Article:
“Most of the students who are dropped from the sniper course have failed because of their lack of discipline,” Moran said. “Students must pay attention to the smallest details in every subject of the course … and grasp the training concepts taught here at our school.
“In extreme weather conditions, some students lack the necessary attention to detail,” Moran said. “And for others, they come to the class without the proper preparation.
“With every class, I’m hopeful that we won’t have anyone fail,” he said. “It’s realistic to assume that some or all of student candidates may not have gotten the required training they should have gotten at their units before coming to our course here. However, students can return to their units, retrain and reapply to our school again.”
Twenty-five students failed during week two.
Also during the first couple of weeks, students learned to do reconnaissance. Groups of three or four would simulate being deep behind enemy lines. They nestled behind shrubbery in a densely forested area where they couldn’t be seen.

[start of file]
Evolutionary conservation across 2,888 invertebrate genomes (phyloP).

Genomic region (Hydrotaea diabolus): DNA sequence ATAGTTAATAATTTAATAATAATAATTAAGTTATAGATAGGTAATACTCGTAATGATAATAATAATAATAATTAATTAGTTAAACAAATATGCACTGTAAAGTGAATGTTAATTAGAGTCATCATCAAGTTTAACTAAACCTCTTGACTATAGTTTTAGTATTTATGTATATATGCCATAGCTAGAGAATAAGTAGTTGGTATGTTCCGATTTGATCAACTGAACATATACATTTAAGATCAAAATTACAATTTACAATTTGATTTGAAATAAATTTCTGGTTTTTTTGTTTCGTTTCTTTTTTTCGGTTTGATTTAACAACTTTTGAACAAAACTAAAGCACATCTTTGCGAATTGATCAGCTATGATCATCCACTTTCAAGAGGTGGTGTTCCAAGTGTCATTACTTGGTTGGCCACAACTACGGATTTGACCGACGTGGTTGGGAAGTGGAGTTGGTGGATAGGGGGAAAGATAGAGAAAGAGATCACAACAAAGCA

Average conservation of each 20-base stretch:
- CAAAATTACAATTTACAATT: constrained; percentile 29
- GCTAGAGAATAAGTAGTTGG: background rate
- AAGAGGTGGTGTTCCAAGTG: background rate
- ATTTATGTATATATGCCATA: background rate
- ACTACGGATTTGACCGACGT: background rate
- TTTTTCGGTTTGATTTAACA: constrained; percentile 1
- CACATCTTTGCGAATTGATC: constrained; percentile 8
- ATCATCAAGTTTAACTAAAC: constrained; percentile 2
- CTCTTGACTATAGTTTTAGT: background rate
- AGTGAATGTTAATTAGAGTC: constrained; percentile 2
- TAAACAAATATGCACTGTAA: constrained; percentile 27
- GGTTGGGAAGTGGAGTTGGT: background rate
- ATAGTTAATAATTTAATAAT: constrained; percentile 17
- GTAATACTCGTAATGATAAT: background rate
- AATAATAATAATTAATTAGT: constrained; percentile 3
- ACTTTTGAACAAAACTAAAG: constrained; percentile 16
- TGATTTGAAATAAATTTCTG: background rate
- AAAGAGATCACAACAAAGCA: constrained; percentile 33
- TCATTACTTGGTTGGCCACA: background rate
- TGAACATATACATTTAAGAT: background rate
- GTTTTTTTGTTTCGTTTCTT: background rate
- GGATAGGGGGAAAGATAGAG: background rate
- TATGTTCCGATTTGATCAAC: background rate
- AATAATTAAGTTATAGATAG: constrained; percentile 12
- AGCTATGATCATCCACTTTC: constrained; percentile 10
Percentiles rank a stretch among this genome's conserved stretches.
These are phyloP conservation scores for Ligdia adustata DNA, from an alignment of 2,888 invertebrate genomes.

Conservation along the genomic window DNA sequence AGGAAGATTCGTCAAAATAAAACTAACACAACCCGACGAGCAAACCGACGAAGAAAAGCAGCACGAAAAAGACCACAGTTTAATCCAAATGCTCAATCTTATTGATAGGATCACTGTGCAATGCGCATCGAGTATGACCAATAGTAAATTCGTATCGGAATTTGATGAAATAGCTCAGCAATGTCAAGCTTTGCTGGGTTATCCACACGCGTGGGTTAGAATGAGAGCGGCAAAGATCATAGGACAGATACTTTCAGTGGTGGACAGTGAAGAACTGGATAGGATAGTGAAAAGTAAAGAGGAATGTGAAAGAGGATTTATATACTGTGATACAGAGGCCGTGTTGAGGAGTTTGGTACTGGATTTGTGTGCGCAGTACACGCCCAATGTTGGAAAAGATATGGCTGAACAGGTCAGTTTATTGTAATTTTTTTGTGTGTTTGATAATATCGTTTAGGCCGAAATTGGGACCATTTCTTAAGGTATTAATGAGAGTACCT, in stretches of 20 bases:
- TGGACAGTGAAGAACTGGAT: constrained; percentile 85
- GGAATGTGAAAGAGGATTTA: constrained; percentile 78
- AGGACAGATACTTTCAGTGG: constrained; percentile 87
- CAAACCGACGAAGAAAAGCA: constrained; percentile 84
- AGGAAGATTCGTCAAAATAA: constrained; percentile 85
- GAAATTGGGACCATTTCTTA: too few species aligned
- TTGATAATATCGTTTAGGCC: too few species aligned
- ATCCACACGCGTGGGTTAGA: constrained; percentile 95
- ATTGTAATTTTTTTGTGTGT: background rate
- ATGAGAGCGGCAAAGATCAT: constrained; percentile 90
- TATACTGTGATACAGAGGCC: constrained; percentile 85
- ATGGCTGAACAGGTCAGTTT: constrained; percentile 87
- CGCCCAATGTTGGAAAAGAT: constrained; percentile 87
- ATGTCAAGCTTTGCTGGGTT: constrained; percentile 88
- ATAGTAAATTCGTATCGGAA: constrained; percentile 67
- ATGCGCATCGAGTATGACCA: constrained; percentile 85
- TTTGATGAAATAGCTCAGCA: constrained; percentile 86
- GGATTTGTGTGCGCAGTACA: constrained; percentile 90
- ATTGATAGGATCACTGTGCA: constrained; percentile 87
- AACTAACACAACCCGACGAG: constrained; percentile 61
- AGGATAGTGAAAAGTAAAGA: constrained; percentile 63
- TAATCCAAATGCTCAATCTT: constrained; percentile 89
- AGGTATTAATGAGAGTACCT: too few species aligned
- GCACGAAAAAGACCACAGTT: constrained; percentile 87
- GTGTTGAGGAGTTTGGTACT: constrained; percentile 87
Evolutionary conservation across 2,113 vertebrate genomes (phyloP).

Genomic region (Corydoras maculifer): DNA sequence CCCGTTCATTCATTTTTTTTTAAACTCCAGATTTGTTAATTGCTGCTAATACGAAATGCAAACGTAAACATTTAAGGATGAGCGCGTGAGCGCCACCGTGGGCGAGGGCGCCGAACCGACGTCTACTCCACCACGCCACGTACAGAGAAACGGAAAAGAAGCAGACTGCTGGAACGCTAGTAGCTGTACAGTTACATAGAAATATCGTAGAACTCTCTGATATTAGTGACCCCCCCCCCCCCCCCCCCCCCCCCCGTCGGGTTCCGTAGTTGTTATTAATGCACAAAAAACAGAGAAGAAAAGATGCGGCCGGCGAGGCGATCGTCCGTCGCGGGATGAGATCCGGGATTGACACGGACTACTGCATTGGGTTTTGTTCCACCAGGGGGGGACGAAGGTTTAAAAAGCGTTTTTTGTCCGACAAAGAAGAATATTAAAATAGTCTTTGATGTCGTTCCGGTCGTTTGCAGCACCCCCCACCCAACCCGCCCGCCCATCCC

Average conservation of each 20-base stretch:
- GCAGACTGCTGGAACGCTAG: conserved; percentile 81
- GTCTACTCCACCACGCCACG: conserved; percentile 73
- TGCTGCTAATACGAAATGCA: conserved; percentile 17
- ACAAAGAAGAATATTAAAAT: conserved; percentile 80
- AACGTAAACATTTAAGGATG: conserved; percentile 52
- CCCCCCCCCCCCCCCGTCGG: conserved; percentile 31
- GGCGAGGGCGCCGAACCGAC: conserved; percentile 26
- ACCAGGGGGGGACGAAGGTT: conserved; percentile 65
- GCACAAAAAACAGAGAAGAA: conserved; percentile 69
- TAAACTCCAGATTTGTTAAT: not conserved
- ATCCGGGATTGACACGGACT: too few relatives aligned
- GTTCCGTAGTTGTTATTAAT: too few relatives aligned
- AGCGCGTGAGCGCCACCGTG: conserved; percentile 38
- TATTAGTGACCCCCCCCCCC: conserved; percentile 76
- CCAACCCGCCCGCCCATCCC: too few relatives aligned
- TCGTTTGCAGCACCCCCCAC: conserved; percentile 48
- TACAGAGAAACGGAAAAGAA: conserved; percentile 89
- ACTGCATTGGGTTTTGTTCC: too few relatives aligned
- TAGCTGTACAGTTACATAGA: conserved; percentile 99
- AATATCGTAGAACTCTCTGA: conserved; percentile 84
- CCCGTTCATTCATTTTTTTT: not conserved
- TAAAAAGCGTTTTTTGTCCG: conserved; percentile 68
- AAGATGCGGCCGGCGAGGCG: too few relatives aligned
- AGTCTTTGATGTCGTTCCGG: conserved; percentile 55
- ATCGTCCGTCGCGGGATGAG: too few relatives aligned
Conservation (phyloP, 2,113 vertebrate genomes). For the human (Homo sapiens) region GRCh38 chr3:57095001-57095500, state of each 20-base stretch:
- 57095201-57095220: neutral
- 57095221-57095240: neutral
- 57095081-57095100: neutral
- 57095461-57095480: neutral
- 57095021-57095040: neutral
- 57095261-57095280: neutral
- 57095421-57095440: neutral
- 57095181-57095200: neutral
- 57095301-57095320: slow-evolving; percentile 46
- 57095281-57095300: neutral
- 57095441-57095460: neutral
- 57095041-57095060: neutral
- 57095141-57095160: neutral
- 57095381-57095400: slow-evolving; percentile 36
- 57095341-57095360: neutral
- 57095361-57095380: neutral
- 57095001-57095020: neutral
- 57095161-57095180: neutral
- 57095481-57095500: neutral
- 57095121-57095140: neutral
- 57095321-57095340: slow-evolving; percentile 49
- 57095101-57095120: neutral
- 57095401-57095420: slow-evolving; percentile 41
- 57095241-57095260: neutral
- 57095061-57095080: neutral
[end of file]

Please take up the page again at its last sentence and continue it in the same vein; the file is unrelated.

In this exercise, students had to be patient, often lying perfectly still for hours at a time. When they moved, they crawled slowly and stealthily. Meanwhile, with their binoculars trained on a target, they would watch for enemy movement.
“The sniper team’s secondary mission is the collection and reporting of battlefield information,” said Sgt. 1st Class Eric Doolittle, sniper school operations non-commissioned officer.
“A highly effective team can move into an area, remain undetected, and report enemy movements, equipment, and patterns of life,” he said. “If need be and trained to, the sniper team can also call in artillery on enemy positions to disrupt or kill the enemy.”
Moran said it was one of his mentors that helped him understand what it means to benefit and help shape a unit from a reconnaissance and sniper perspective.
He chose to become a sniper, he said, because he feels that it is a vital service to the Army. But also, he said, he thinks the role of the sniper is misunderstood.